Amare Stoudemire

Amare Stoudemire, the Warriors’ latest bad idea

Finding out Chris Brown played the role of Nolan Ryan to Rihanna’s Robin Ventura (only this time Rihanna’s face got bruised up and Brown got arrested the day of the Grammy’s) got me thinking about bad relationships, which always seem to come from patterns repeating themselves.

People tend to go back to what they’re familiar and comfortable with, oblivious to the warning signs easily recognized by others. Who doesn’t have a friend who consistently dates or pals around with the same types of toxic people again and again, regardless of past experience or pleas from friends or family?

I’m not going to continue this by dissecting the personal histories of Brown or Rihanna, since I don’t know them or find either one particularly interesting or fun to listen to. I’m here to dissect the local sports teams, and two of them are rumored to be considering player acquisitions that would bring, as Joe Biden once repeatedly said of John McCain, “More of the same.”

We all know about the Giants,  who are at this moment trying to decide if the best way to replace a a selfish, aging left fielder who happened to be the best hitter in the game is by signing Manny Ramirez.

Now the Warriors, if we are to believe Tim Kawakami (no thanks) or Marcus Thompson (OK, maybe), are auditioning for the lead in the new movie playing from now until February 19, Desperately Seeking Stoudemire. The Warriors were reportedly in the mood to give up their whole team for Kevin Garnett a year and a half ago, and now the word is they want to give up a similar chunk of personnel for Amare.

Amare has been hailed as one of the most uniquely talented big men in basketball for a few years now. Problem is, he’s most unique in that he might be the NBA’s worst defender even though he’s 6’10”, incredibly fast and can jump as high as Jason Richardson.

Sure, the Warriors need a power forward, but they need one more worried about defending the opposition than stealing passes from his own teammates. Otherwise the pattern of everyone from Paul Millsap to Andray Blatche murdering the Warriors will never, ever stop. For fans weighing whether or not the Warriors should either trade a package including Monta Ellis and Tony Randolph or one featuring Andris Biedrins and Randolph for Stoudemire (which is ridiculous anyway since Stoudemire makes $15M per season while Andris makes $9M and Monta $11M and are both Base Year Compensation guys, meaning either trade would be impossible), wishing for Stoudemire is like someone in Death Valley hoping for a little more sun in July.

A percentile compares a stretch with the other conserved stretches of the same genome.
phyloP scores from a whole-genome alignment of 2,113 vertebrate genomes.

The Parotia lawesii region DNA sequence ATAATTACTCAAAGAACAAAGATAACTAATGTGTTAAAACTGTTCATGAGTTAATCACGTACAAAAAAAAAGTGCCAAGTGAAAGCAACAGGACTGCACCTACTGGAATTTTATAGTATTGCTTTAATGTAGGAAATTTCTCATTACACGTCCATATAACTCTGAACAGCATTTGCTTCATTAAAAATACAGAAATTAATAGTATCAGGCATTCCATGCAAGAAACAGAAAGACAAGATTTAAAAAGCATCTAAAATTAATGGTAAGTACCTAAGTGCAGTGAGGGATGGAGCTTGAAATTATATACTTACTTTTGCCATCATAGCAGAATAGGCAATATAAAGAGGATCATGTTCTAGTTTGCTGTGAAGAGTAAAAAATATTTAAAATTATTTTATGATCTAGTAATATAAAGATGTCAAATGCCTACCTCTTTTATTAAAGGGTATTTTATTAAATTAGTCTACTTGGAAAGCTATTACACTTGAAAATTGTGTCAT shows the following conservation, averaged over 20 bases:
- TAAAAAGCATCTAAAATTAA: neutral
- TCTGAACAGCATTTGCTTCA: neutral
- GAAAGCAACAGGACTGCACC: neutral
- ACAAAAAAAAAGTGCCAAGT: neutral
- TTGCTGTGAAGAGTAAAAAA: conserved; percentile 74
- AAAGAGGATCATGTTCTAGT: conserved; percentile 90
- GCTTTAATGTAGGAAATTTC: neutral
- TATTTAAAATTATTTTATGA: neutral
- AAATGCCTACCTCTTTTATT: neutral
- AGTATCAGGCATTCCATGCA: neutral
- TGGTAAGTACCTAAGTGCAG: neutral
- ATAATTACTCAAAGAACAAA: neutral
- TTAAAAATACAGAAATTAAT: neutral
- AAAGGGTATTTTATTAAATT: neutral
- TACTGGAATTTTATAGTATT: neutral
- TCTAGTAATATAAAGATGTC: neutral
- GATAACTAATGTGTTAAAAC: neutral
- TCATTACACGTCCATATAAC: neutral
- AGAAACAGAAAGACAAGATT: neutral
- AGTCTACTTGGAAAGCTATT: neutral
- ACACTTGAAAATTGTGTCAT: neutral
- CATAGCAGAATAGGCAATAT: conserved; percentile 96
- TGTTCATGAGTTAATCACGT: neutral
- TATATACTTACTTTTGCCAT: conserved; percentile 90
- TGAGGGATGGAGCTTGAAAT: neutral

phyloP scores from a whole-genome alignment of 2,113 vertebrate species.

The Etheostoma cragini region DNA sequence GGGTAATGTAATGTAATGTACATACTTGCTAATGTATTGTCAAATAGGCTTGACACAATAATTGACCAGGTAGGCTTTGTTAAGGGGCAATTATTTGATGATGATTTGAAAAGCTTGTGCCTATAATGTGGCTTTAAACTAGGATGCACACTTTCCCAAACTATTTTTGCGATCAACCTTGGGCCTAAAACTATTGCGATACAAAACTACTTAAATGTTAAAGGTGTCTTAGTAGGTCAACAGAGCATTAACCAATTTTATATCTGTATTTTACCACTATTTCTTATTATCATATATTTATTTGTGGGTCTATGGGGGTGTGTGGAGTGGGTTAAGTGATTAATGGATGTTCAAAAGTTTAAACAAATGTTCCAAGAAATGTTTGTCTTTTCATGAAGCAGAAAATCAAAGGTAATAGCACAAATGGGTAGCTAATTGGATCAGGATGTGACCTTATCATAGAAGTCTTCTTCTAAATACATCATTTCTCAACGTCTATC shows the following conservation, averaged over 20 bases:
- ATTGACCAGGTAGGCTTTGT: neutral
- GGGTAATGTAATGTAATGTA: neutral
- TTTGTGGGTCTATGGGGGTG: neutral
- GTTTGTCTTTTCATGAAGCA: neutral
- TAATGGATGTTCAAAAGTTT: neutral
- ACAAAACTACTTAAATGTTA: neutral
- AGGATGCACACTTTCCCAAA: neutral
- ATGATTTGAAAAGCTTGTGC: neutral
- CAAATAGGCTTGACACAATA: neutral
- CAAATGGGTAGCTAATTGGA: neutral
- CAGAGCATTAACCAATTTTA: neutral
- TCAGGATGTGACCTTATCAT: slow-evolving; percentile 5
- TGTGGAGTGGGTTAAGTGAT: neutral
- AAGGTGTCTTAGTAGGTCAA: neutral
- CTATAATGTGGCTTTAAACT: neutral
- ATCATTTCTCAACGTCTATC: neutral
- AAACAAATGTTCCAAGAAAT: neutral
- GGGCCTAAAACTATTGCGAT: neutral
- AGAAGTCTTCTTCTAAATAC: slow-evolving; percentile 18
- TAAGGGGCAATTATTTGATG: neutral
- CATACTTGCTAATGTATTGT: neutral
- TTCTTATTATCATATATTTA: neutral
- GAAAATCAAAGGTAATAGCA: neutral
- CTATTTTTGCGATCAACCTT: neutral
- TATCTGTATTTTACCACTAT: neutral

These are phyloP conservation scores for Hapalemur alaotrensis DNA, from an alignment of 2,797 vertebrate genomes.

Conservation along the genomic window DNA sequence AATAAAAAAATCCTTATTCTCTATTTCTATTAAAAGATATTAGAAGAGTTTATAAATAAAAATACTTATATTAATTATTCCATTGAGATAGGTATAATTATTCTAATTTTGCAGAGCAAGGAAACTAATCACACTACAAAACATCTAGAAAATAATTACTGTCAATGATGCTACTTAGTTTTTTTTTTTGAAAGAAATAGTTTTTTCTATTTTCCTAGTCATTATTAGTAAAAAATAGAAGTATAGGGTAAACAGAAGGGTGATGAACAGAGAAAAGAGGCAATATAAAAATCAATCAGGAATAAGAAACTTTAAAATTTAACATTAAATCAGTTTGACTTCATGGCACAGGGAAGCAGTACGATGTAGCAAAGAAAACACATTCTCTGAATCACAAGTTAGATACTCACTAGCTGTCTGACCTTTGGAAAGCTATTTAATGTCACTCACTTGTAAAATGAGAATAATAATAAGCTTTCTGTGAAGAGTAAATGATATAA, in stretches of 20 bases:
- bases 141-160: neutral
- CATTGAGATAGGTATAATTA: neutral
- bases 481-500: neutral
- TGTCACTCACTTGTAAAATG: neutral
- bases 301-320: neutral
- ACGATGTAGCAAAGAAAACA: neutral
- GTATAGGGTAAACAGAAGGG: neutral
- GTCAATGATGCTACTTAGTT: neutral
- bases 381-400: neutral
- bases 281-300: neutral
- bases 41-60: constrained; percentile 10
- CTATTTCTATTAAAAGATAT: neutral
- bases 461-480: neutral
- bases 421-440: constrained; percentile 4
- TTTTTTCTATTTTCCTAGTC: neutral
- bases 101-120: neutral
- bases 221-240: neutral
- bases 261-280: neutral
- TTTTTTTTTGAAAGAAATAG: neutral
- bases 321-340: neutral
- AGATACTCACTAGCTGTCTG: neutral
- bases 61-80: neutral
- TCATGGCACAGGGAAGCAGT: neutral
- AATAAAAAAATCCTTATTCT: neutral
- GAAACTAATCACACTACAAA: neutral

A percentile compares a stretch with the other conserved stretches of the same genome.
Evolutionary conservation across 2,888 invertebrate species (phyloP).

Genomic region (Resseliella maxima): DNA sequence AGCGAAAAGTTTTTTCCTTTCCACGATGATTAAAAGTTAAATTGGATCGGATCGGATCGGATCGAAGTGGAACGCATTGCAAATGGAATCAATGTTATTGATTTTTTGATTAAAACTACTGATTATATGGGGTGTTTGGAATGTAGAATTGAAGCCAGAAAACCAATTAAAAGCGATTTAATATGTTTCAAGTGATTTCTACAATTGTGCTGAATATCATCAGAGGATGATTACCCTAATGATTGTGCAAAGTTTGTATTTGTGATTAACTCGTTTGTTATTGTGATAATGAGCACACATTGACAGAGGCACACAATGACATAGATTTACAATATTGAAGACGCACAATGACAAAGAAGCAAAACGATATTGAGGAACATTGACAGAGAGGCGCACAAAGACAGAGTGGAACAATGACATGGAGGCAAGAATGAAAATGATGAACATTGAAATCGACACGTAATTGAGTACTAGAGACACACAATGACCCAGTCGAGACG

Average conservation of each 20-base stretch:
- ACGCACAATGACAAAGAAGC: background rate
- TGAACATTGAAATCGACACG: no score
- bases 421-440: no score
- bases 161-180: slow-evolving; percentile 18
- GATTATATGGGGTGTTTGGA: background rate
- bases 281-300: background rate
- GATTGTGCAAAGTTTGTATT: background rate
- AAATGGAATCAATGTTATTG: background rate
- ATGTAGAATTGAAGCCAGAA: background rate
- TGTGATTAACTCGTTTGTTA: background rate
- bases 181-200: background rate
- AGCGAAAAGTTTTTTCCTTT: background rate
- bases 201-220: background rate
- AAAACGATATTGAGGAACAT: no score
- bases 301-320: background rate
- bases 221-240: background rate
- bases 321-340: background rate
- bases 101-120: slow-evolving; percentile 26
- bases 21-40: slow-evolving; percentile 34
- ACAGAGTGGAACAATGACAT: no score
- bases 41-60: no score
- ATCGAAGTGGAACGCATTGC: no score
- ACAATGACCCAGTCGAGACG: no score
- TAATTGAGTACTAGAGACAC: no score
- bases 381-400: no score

Put aside that the Warriors don’t have the talent nor salary cap friendliness to even tempt Steve Kerr to answer the phone when Chris Mullin Robert Rowell calls. More importantly, how are the Warriors a better team with Stoudemire? The Suns are barely a playoff team, and they’re surrounding Amare with Steve Nash and Shaq; the Warriors are going to somehow join the ranks of the elite flanking Stoudemire with Monta or Andris and Stephen Jackson?

Sure, the Warriors are going nowhere right now. Andris is clearly a tad overrated (it doesn’t take a John Hollinger spreadsheet to figure out the Warriors’ recent streak of decent play has coincided directly with Biedrins not playing a whole lot) and Monta’s a flawed player with an ankle that may or may not ever fully heal. However, if the Warriors are going to truly move towards winning, they need to change their plan and their identity (and probably the makeup of their front office, but that’s clearly too much to ask right now). Don’t just get a taller version of Jamal Crawford or Corey Maggette — actually strengthen the team and change the way they play instead of going for the most flashy player available. Or is the success of a basketball team only based on season tickets renewed year to year?

Garnett would have changed Golden State in the ways the team needs to be changed. He would have been Mr. Right for the Warriors, the guy that made all the fans forget about Troy Murphy, Antoine Jamison and every other power forward who spent more time in Oakland worrying about collecting hollow double-doubles than leading the team via a commitment to defense, toughness and rebounding.

The Warriors are going to have to be creative to find the next best way to become a winning team — going after soft stat-mongering power forwards won’t help them move on from the sting of losing Mikhael Pietrus Baron Davis. After all in sports, like relationships, those who don’t learn from their mistakes are doomed to repeat them.

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